Biden to pull US troops from Afghanistan, end ‘forever war’
President Joe Biden’s plan is to pull out all American forces — numbering 2,500 now — by this Sept. 11, the anniversary of the attacks, which were coordinated from Afghanistan.
WASHINGTON — President Joe Biden said Wednesday he will withdraw remaining U.S. troops from the “forever war” in Afghanistan, declaring that the Sept. 11 terror attacks of 20 years ago cannot justify American forces still dying in the nation’s longest war.
His plan is to pull out all American forces — numbering 2,500 now — by this Sept. 11, the anniversary of the attacks, which were coordinated from Afghanistan. Soon after Biden made his announcement, NATO chief Jens Stoltenberg in Brussels said the alliance had agreed to withdraw its roughly 7,000 forces from Afghanistan, matching Biden’s decision to begin a final pullout by May 1.
The U.S. cannot continue to pour resources into an intractable war and expect different results, Biden said.
The drawdown would begin rather than conclude by May 1, which has been the deadline for full withdrawal under a peace agreement the Trump administration reached with the Taliban last year.
“It is time to end America’s longest war,” Biden said, but he added that the U.S. will “not conduct a hasty rush to the exit.”
“We cannot continue the cycle of extending or expanding our military presence in Afghanistan hoping to create the ideal conditions for our withdrawal, expecting a different result,” said Biden, who delivered his address from the White House Treaty Room, the same location where President George W. Bush announced the start of the war. “I am now the fourth United States president to preside over an American troop presence in Afghanistan. Two Republicans. Two Democrats. I will not pass this responsibility to a fifth.”
Biden’s announcement, which he followed with a visit to Arlington National Cemetery, marks perhaps the most significant foreign policy decision in the early going of his presidency.
He’s long been skeptical about the U.S. presence in Afghanistan. As Barack Obama’s vice president, Biden was a lonely voice in the administration who advised the 44th president to tilt towards a smaller counterterrorism role in the country while military advisers were urging a troop buildup to counter Taliban gains. Biden has also made clear he wants to recalibrate U.S. foreign policy to face bigger challenges posed by China and Russia.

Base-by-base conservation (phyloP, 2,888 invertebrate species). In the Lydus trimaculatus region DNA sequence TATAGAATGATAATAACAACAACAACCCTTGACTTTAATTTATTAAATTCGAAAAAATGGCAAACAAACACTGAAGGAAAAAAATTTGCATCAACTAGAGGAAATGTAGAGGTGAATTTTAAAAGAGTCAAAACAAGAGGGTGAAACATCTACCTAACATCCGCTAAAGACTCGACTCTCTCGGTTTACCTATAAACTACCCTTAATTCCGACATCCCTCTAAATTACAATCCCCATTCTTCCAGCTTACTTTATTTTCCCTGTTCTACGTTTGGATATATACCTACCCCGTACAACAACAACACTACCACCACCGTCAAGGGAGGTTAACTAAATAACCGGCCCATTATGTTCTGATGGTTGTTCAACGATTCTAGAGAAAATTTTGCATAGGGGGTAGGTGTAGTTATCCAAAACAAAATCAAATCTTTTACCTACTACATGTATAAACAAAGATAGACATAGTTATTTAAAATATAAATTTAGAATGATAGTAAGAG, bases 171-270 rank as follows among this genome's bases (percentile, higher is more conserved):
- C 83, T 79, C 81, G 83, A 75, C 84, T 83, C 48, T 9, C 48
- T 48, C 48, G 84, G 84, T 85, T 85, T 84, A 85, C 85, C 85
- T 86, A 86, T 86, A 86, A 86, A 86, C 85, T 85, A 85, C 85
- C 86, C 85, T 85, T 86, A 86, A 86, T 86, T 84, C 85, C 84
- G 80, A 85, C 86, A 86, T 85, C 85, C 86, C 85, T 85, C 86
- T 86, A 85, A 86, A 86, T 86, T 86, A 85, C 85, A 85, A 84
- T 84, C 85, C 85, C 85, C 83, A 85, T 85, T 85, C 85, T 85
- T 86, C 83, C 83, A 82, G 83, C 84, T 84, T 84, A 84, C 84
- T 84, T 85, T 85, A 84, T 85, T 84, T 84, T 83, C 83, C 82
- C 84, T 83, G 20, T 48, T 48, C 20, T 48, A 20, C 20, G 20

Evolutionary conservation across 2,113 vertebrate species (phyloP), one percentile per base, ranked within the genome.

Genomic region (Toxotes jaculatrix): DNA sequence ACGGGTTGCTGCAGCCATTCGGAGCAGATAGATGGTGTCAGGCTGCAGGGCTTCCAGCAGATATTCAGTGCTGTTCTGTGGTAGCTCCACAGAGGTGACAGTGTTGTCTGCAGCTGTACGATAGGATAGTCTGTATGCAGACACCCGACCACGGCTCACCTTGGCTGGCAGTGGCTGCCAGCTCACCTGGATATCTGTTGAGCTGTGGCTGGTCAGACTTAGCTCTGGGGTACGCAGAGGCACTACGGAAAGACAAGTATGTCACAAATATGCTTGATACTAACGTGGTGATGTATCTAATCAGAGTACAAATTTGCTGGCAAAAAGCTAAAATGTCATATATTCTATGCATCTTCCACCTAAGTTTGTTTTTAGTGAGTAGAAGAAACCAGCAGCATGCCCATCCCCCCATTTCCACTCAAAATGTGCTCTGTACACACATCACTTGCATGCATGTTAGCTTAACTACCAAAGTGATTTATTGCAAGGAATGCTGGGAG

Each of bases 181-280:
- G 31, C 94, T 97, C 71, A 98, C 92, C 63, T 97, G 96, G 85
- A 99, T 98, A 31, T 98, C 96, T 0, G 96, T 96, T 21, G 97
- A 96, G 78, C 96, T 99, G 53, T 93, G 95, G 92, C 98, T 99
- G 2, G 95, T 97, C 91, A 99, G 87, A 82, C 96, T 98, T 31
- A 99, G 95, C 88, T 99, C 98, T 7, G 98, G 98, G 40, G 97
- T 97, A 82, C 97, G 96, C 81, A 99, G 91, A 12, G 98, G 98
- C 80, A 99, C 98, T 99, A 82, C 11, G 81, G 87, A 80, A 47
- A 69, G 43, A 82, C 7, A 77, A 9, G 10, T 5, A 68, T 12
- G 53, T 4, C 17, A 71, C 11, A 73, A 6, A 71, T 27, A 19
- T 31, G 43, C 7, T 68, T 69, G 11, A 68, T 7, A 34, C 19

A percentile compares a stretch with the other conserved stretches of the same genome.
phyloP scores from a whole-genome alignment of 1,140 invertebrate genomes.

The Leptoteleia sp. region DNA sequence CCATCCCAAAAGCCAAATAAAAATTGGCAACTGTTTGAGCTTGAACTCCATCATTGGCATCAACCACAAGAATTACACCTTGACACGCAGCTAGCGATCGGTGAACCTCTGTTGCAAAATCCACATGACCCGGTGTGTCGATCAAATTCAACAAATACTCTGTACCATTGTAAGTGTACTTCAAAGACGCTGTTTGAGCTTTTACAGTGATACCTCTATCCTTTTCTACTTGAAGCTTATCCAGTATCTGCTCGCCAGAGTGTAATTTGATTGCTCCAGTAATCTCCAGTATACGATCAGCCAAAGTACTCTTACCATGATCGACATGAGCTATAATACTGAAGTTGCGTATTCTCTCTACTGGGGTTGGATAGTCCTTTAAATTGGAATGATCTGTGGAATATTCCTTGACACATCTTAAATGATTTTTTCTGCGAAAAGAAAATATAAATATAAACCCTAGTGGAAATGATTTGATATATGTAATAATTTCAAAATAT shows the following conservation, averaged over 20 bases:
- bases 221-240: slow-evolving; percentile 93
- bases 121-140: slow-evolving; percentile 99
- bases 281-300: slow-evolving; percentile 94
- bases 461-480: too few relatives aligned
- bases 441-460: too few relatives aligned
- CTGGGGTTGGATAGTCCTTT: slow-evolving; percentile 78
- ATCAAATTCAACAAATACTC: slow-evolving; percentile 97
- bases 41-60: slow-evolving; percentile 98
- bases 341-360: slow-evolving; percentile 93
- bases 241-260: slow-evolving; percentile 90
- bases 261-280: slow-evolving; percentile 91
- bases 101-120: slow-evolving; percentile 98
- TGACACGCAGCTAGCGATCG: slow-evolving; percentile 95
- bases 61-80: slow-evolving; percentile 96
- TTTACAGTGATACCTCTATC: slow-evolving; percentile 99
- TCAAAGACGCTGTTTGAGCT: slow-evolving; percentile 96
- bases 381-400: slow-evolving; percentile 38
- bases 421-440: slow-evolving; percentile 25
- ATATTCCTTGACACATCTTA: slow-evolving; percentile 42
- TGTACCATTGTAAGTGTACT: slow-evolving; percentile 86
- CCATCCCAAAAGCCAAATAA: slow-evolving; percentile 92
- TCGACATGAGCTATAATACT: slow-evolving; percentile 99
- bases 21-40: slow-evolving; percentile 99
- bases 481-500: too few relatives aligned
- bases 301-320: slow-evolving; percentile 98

Withdrawing all U.S. troops comes with clear risks. It could boost the Taliban’s effort to claw back power and undo gains toward democracy and women’s rights made over the past two decades. It also opens Biden to criticism, mostly Republicans and some Democrats, even though former President Donald Trump had also wanted a full withdrawal.
“This administration has decided to abandon U.S. efforts in Afghanistan which have helped keep radical Islamic terrorism in check,” said Senate Republican leader Mitch McConnell. “And bizarrely, they have decided to do so by September 11th.”
While Biden’s decision keeps U.S. forces in Afghanistan four months longer than initially planned, it sets a firm end to two decades of war that killed more than 2,200 U.S. troops, wounded 20,000, and cost as much as $1 trillion.
Biden spoke with Afghan President Ashraf Ghani on Wednesday ahead of his speech. The White House said in a statement that Biden told Ghani the United States would continue to support the Afghan people through development, humanitarian and security assistance.
“The Islamic Republic of Afghanistan respects the U.S. decision, and we will work with our U.S. partners to ensure a smooth transition,” Ghani said in a Twitter posting.